Here are a few salient excerpts from Judge Kavanaugh’s opinions:

“Nothing in [the statute] pins a jurisdictional label on this requirement; indeed the entire provision is crickets on judicial review.”

Sack v. U.S. Dept. of Defense (D.C. Cir 2016) (Kavanaugh, J.).

“Think about what the FCC is saying: Under the rule, you supposedly can exercise your editorial discretion to refuse to carry some Internet content. But if you choose to carry most or all Internet content, you cannot exercise your editorial discretion to favor some content over other content. What First Amendment case or principle supports that theory? Crickets.

U.S. Telecom v. FCC (D.C. Cir. 2017) (Kavanaugh, J., dissenting).

“Even if a reasonable police officer could have doubted the credibility of the trespassers who claimed to be invitees, those credibility doubts do not count as “conflicting information.” What case had ever articulated such a counterintuitive rule? Crickets.”

Wesby v. D.C. (D.C. Cir. 2016) (Kavanaugh, J., dissenting)

In case you’re not up on the latest judicial slang, “crickets” means silence where an answer is called for, as in, “After hearing nothing but crickets from the FDA, plaintiffs filed suit alleging unreasonable delay.”

Or, as a Texas judge warned about “a federal take-over,” where “this Court will stand by watching as it happens, doing nothing and saying nothing. All that will be heard is the sound of crickets.” Ex Parte McCarthy (Tex. Crim. App. 2013).

Might be a relief to hear nothing but crickets for a change.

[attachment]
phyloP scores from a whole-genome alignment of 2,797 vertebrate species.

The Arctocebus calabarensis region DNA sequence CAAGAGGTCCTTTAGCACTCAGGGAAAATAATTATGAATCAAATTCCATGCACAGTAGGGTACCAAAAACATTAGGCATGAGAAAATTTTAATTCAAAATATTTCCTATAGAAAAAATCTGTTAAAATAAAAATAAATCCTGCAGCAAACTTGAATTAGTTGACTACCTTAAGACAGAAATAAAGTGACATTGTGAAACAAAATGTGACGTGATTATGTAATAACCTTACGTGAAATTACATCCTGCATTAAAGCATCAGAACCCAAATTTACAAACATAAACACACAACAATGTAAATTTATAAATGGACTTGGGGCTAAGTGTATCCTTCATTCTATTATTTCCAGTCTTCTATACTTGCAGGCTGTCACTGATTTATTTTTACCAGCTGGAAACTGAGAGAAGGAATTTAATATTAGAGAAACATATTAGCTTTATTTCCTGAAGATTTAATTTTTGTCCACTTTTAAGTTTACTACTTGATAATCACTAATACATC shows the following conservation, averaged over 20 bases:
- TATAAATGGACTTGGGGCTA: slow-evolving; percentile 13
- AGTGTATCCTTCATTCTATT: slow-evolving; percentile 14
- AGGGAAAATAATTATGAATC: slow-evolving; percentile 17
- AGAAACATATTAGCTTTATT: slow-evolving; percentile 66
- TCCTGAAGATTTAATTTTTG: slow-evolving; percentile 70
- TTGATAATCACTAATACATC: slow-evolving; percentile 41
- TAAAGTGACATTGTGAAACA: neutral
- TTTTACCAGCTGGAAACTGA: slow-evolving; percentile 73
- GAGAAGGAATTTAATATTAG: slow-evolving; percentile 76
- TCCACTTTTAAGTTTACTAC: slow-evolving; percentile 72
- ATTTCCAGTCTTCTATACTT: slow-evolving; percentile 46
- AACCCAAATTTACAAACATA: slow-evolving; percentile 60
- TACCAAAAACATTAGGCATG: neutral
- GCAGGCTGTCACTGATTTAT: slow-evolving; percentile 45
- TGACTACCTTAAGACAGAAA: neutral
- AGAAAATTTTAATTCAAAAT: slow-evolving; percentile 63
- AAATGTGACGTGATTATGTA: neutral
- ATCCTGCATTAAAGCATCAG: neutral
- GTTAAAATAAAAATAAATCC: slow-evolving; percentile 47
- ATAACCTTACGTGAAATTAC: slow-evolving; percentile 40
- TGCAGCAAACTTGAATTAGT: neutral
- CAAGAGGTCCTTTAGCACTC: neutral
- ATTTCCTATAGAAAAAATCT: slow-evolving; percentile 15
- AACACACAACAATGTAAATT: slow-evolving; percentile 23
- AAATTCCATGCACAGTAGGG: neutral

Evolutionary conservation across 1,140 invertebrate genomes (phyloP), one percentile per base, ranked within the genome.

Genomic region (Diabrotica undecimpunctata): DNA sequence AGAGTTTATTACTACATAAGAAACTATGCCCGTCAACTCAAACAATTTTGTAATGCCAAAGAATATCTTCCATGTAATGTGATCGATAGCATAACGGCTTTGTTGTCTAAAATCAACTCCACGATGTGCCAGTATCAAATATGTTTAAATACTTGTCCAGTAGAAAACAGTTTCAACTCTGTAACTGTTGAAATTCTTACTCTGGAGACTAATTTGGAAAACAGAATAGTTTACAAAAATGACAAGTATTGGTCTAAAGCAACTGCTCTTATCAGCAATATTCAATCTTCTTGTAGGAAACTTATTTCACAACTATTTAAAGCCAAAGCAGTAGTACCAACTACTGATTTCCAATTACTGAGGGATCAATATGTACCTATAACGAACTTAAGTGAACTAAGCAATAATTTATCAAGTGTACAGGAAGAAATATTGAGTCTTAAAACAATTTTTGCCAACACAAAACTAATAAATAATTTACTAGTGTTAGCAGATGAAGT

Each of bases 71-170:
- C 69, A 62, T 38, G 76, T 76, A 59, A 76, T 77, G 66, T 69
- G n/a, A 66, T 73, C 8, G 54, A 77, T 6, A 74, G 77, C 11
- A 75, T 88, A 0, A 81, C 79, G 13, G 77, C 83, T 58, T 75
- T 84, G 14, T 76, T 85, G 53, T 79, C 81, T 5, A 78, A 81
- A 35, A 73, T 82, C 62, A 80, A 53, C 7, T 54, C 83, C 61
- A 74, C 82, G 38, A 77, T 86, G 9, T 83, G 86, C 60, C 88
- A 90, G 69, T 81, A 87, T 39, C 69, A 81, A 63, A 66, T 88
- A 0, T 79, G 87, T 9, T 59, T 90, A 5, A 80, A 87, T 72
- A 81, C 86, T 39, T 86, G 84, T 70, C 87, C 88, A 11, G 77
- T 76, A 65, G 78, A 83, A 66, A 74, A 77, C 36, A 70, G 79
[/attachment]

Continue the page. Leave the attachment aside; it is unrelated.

Posted in Judges, Law & Parody | 1 Comment

Queens judges say the darndest things

Welcome to Queens, birthplace of the Mets, Weight Watchers and President Trump. Where, if you’re on trial for a crime, the prosecutor is likely to be the judge’s kid.

Picture this:

Prosecutor: Objection.

Judge: Overruled.

Prosecutor: Dad-dy!

Judge: Oh, all right. Just this once. Sustained.

The Queens DA’s Office – the pipeline to the Queens judiciary – sees nothing shady about hiring their judges’ little gene copies. Indeed, says their spokesperson, it would be wrong to reject applicants just because of who their parents are!

Then there’s Queens Judge Hollie, who’s set a record for being reversed four times over the last 15 months.

How in the world did he manage to provoke the Appellate Rubber-Stamps into one reversal, let alone four? By trying to run trials without the pesky interference of lawyers.

Does the prosecutor need help shoring up his witness’s credibility? No worries, Judge Hollie will take over the direct and cross-examination. In one case, he interjected himself into the questioning over 50 times, asking over 400 questions.

Is defense counsel being a little too efficient about impeaching the witness with her inconsistent testimony? Judge Hollie will instruct the jury that, in his opinion, she’s telling the truth.

Is the prosecutor not eliciting enough testimony damaging to the defense? Judge Hollie to the rescue!

Tut, tut, said the Second Department. Even if we all know the judge is a prosecutor in a robe, he mustn’t look like one.




Posted in Judges, Law & Parody, Satirical cartoons | Tagged | Leave a comment